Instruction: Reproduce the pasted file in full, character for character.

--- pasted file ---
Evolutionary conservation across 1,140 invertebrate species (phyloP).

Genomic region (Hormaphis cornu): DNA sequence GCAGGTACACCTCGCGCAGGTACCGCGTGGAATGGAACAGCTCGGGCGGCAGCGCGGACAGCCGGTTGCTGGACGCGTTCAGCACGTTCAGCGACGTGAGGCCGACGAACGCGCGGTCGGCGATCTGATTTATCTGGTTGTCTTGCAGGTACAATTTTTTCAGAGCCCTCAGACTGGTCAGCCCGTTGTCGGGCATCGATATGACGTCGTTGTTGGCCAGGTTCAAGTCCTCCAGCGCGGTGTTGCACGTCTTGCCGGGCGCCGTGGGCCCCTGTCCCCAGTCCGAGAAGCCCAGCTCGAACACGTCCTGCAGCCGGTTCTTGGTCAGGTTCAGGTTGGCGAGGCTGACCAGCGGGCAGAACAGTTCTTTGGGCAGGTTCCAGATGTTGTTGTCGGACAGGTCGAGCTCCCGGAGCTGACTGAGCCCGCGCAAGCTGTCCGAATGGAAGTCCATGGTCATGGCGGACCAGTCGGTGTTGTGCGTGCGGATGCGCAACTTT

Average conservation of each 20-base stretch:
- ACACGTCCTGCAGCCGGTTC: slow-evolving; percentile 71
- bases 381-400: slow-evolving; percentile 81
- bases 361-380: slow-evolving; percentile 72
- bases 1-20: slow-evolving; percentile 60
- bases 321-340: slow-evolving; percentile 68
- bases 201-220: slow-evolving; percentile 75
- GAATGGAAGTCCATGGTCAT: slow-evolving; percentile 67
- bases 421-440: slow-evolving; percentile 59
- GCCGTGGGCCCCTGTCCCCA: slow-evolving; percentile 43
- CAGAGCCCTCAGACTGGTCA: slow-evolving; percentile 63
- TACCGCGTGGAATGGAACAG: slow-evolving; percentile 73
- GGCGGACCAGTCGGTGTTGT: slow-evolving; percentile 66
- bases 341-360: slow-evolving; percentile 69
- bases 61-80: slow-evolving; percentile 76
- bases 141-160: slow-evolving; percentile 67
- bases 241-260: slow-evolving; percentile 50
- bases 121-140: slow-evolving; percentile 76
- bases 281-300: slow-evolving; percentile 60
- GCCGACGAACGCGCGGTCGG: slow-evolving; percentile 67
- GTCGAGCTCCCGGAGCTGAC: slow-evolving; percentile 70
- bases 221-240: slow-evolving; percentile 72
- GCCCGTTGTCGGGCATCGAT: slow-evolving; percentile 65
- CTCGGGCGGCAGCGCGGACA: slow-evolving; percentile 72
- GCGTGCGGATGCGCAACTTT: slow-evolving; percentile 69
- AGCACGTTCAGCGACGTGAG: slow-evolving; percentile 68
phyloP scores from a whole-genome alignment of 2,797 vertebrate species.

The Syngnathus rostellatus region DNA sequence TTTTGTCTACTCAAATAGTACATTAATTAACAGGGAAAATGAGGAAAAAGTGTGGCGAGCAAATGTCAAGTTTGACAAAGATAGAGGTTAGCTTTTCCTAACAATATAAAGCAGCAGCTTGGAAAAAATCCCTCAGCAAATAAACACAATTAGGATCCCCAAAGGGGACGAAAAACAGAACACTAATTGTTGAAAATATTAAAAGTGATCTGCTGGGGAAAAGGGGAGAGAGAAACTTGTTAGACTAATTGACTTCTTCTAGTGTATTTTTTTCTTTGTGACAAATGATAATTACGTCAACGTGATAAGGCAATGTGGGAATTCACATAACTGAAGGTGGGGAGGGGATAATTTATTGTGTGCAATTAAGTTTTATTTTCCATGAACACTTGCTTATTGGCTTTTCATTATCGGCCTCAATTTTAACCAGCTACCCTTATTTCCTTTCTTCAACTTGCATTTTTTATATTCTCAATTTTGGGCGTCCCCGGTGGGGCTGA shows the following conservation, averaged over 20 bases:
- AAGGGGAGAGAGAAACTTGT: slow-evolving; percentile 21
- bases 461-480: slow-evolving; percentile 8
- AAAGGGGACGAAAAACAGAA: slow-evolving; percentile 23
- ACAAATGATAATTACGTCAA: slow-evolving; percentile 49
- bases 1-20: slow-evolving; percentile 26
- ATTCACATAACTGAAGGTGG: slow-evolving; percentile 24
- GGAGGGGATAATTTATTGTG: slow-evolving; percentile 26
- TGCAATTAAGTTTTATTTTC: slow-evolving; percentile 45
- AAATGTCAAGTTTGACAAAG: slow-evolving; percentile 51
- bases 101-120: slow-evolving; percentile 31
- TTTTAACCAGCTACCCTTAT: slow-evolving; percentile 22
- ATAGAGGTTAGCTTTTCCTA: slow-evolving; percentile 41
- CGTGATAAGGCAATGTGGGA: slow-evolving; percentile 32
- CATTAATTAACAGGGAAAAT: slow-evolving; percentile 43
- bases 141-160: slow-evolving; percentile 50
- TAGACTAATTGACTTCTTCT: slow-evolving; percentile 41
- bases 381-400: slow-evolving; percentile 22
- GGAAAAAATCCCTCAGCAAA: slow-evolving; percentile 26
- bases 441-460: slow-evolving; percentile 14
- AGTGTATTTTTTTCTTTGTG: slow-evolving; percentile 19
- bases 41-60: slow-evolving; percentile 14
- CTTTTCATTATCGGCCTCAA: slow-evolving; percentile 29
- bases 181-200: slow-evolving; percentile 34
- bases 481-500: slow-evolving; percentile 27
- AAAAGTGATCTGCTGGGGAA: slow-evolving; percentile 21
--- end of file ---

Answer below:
Evolutionary conservation across 1,140 invertebrate species (phyloP).

Genomic region (Hormaphis cornu): DNA sequence GCAGGTACACCTCGCGCAGGTACCGCGTGGAATGGAACAGCTCGGGCGGCAGCGCGGACAGCCGGTTGCTGGACGCGTTCAGCACGTTCAGCGACGTGAGGCCGACGAACGCGCGGTCGGCGATCTGATTTATCTGGTTGTCTTGCAGGTACAATTTTTTCAGAGCCCTCAGACTGGTCAGCCCGTTGTCGGGCATCGATATGACGTCGTTGTTGGCCAGGTTCAAGTCCTCCAGCGCGGTGTTGCACGTCTTGCCGGGCGCCGTGGGCCCCTGTCCCCAGTCCGAGAAGCCCAGCTCGAACACGTCCTGCAGCCGGTTCTTGGTCAGGTTCAGGTTGGCGAGGCTGACCAGCGGGCAGAACAGTTCTTTGGGCAGGTTCCAGATGTTGTTGTCGGACAGGTCGAGCTCCCGGAGCTGACTGAGCCCGCGCAAGCTGTCCGAATGGAAGTCCATGGTCATGGCGGACCAGTCGGTGTTGTGCGTGCGGATGCGCAACTTT

Average conservation of each 20-base stretch:
- ACACGTCCTGCAGCCGGTTC: slow-evolving; percentile 71
- bases 381-400: slow-evolving; percentile 81
- bases 361-380: slow-evolving; percentile 72
- bases 1-20: slow-evolving; percentile 60
- bases 321-340: slow-evolving; percentile 68
- bases 201-220: slow-evolving; percentile 75
- GAATGGAAGTCCATGGTCAT: slow-evolving; percentile 67
- bases 421-440: slow-evolving; percentile 59
- GCCGTGGGCCCCTGTCCCCA: slow-evolving; percentile 43
- CAGAGCCCTCAGACTGGTCA: slow-evolving; percentile 63
- TACCGCGTGGAATGGAACAG: slow-evolving; percentile 73
- GGCGGACCAGTCGGTGTTGT: slow-evolving; percentile 66
- bases 341-360: slow-evolving; percentile 69
- bases 61-80: slow-evolving; percentile 76
- bases 141-160: slow-evolving; percentile 67
- bases 241-260: slow-evolving; percentile 50
- bases 121-140: slow-evolving; percentile 76
- bases 281-300: slow-evolving; percentile 60
- GCCGACGAACGCGCGGTCGG: slow-evolving; percentile 67
- GTCGAGCTCCCGGAGCTGAC: slow-evolving; percentile 70
- bases 221-240: slow-evolving; percentile 72
- GCCCGTTGTCGGGCATCGAT: slow-evolving; percentile 65
- CTCGGGCGGCAGCGCGGACA: slow-evolving; percentile 72
- GCGTGCGGATGCGCAACTTT: slow-evolving; percentile 69
- AGCACGTTCAGCGACGTGAG: slow-evolving; percentile 68
phyloP scores from a whole-genome alignment of 2,797 vertebrate species.

The Syngnathus rostellatus region DNA sequence TTTTGTCTACTCAAATAGTACATTAATTAACAGGGAAAATGAGGAAAAAGTGTGGCGAGCAAATGTCAAGTTTGACAAAGATAGAGGTTAGCTTTTCCTAACAATATAAAGCAGCAGCTTGGAAAAAATCCCTCAGCAAATAAACACAATTAGGATCCCCAAAGGGGACGAAAAACAGAACACTAATTGTTGAAAATATTAAAAGTGATCTGCTGGGGAAAAGGGGAGAGAGAAACTTGTTAGACTAATTGACTTCTTCTAGTGTATTTTTTTCTTTGTGACAAATGATAATTACGTCAACGTGATAAGGCAATGTGGGAATTCACATAACTGAAGGTGGGGAGGGGATAATTTATTGTGTGCAATTAAGTTTTATTTTCCATGAACACTTGCTTATTGGCTTTTCATTATCGGCCTCAATTTTAACCAGCTACCCTTATTTCCTTTCTTCAACTTGCATTTTTTATATTCTCAATTTTGGGCGTCCCCGGTGGGGCTGA shows the following conservation, averaged over 20 bases:
- AAGGGGAGAGAGAAACTTGT: slow-evolving; percentile 21
- bases 461-480: slow-evolving; percentile 8
- AAAGGGGACGAAAAACAGAA: slow-evolving; percentile 23
- ACAAATGATAATTACGTCAA: slow-evolving; percentile 49
- bases 1-20: slow-evolving; percentile 26
- ATTCACATAACTGAAGGTGG: slow-evolving; percentile 24
- GGAGGGGATAATTTATTGTG: slow-evolving; percentile 26
- TGCAATTAAGTTTTATTTTC: slow-evolving; percentile 45
- AAATGTCAAGTTTGACAAAG: slow-evolving; percentile 51
- bases 101-120: slow-evolving; percentile 31
- TTTTAACCAGCTACCCTTAT: slow-evolving; percentile 22
- ATAGAGGTTAGCTTTTCCTA: slow-evolving; percentile 41
- CGTGATAAGGCAATGTGGGA: slow-evolving; percentile 32
- CATTAATTAACAGGGAAAAT: slow-evolving; percentile 43
- bases 141-160: slow-evolving; percentile 50
- TAGACTAATTGACTTCTTCT: slow-evolving; percentile 41
- bases 381-400: slow-evolving; percentile 22
- GGAAAAAATCCCTCAGCAAA: slow-evolving; percentile 26
- bases 441-460: slow-evolving; percentile 14
- AGTGTATTTTTTTCTTTGTG: slow-evolving; percentile 19
- bases 41-60: slow-evolving; percentile 14
- CTTTTCATTATCGGCCTCAA: slow-evolving; percentile 29
- bases 181-200: slow-evolving; percentile 34
- bases 481-500: slow-evolving; percentile 27
- AAAAGTGATCTGCTGGGGAA: slow-evolving; percentile 21